HomeEnergyHamas Attack on Israel Rattles Energy Markets: Oil Prices at Risk

Hamas Attack on Israel Rattles Energy Markets: Oil Prices at Risk


After Hamas militants launched a large land and missile strike on Israel from the Gaza Strip on October 7, energy markets worldwide are closely monitoring what unfolds in the aftermath of the attack. There is concern that if the situation gets worse, there will be an increase in the price of oil and petrol.

According to Kang Wu, global head of oil demand analysis at S&P Global Commodity Insights, oil demand reacts mostly to pricing and physical interruptions. Market sentiment could react fast to the tragedy in the Middle East regarding oil prices. According to him, the world demand for oil would not be severely impacted, and it will continue to decline sequentially until the first quarter of 2024, provided that oil prices do not surge and remain at higher levels. Nevertheless, since more flights into and out of Israel have been cancelled, he noted that the impact can still be felt to a certain level.


Israel’s likelihood of engaging in significant retaliation could lead to further escalation of the situation in the Middle East if Iran, Saudi Arabia, and other Gulf producers are drawn into the conflict. In addition, trade between Israel and the Middle East has increased in recent years due to the Abraham Accord, which established relations between Israel, Bahrain and the United Arab Emirates in 2020. According to a Hamas spokesperson cited by local media, the assaults were partly an effort to thwart the gradual normalisation of relations between Israel and certain Arab states.

According to tanker tracking data from S&P Commodities at Sea, Israel has imported approximately 300,000 b/d of crude this year from Turkey, Russia, and Gabon and its largest suppliers because it produces almost no crude or condensate domestically. Israel’s crude product imports have averaged approximately 50,000 b/d during the same time frame.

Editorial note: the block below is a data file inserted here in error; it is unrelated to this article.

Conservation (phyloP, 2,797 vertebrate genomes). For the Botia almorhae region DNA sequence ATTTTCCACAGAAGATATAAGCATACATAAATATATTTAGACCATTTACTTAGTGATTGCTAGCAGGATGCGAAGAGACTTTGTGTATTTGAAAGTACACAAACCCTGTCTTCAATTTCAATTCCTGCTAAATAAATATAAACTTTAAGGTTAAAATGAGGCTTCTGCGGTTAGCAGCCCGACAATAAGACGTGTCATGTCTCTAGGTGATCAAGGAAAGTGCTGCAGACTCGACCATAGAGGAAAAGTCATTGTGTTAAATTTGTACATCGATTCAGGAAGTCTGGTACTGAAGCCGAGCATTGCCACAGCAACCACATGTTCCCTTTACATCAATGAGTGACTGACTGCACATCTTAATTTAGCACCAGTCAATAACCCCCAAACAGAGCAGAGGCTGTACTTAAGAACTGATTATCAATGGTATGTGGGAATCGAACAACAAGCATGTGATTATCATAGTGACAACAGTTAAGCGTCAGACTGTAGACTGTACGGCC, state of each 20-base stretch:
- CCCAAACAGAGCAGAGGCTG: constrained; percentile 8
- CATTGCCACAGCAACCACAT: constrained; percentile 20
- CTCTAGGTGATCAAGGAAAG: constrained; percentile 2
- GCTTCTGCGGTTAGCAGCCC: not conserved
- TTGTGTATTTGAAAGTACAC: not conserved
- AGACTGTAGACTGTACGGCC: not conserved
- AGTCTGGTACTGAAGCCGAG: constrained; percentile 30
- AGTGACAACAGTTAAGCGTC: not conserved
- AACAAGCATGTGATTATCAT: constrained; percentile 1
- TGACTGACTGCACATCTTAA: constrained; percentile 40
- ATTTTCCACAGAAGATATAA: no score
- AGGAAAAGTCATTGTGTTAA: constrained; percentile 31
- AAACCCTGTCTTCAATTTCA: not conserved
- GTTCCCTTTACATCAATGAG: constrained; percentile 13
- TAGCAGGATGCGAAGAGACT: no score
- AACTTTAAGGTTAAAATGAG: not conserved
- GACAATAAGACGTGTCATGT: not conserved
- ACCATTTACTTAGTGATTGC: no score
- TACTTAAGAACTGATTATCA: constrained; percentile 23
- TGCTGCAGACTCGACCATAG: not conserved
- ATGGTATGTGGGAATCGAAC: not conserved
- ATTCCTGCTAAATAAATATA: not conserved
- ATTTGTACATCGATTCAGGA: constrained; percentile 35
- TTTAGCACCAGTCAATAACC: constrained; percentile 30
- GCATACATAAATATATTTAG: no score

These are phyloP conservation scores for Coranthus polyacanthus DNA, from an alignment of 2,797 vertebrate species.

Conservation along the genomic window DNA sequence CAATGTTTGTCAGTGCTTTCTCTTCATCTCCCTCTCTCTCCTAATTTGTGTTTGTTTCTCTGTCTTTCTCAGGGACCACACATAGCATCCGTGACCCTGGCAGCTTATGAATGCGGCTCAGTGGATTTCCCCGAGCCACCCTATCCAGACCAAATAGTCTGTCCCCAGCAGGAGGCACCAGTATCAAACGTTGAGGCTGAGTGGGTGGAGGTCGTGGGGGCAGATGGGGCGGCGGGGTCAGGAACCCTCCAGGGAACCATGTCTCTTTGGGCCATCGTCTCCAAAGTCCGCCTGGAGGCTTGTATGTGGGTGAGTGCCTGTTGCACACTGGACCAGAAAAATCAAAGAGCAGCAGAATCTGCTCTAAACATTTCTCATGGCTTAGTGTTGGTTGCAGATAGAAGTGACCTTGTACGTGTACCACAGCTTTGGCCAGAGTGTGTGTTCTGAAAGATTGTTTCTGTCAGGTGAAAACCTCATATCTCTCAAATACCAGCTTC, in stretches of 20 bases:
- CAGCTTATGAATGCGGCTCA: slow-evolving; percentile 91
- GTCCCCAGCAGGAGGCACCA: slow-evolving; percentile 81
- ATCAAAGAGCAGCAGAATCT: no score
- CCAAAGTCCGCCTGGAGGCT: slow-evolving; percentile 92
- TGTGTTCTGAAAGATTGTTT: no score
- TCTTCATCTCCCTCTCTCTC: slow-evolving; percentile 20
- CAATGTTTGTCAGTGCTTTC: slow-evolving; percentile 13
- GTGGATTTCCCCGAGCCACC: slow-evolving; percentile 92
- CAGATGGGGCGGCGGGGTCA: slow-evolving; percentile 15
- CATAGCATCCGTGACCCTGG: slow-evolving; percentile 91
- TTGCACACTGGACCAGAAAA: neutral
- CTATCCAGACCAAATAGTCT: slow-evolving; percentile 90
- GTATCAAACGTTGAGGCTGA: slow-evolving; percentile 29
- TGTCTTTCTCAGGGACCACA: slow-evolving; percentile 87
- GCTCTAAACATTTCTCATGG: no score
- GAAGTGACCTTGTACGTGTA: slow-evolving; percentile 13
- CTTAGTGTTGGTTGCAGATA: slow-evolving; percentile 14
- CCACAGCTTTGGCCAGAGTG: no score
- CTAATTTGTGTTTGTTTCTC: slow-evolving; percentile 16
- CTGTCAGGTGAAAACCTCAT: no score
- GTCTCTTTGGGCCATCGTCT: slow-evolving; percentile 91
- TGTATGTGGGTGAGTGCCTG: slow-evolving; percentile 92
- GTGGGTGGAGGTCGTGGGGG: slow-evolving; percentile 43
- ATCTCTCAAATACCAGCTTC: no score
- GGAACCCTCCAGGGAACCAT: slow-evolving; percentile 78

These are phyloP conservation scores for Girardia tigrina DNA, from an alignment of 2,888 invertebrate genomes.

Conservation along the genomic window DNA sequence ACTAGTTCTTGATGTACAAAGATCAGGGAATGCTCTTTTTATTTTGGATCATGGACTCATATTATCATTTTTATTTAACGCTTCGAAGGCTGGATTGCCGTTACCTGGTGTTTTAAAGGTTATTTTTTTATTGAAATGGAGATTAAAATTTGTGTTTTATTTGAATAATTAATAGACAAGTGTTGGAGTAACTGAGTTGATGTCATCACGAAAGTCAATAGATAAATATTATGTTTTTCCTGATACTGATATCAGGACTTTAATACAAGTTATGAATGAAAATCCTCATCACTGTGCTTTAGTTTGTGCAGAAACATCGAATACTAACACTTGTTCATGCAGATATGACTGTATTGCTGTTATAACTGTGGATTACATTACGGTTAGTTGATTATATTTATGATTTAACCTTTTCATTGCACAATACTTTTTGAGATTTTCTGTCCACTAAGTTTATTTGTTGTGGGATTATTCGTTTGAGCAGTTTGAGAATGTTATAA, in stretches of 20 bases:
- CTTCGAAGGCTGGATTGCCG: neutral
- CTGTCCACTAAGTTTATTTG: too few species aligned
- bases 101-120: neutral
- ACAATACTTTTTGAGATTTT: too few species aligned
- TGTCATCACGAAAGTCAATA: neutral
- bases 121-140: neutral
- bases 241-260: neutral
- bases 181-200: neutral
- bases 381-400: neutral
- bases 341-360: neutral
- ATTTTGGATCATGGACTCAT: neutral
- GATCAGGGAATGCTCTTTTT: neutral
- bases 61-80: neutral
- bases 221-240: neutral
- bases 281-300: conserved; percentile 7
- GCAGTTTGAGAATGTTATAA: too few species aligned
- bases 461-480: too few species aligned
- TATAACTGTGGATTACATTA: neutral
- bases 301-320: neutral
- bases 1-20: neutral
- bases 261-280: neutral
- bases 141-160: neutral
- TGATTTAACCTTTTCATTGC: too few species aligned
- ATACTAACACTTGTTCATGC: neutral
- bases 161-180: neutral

Israel and the UAE have accelerated their economic cooperation since the signing of a peace agreement in September 2020. In 1994, Israel and Jordan inked a peace agreement.

Israel and the United Arab Emirates—the third-largest oil producer in OPEC—have concluded several commercial agreements following the signature of the Abraham Accords.

In the years following the signing of the Abraham Accords, bilateral economic cooperation between the parties has significantly increased. From $3.6 billion in 2019 to $8.3 billion in 2022, Israeli imports from the UAE more than doubled, as the Bank of Israel reported.

Israel has emerged as a significant natural gas producer in recent years due to the Tamar, Leviathan, and Karish fields. In May of this year, the Israeli government authorised the development of an onshore gas conduit to Egypt, which would allow the export of six billion cubic metres of Israeli gas annually. The estimated cost of the 65-kilometer pipeline, which would stretch from Ramat Hovav to Nitzana on the Egyptian border, is approximately Shekel 900 million ($250 million).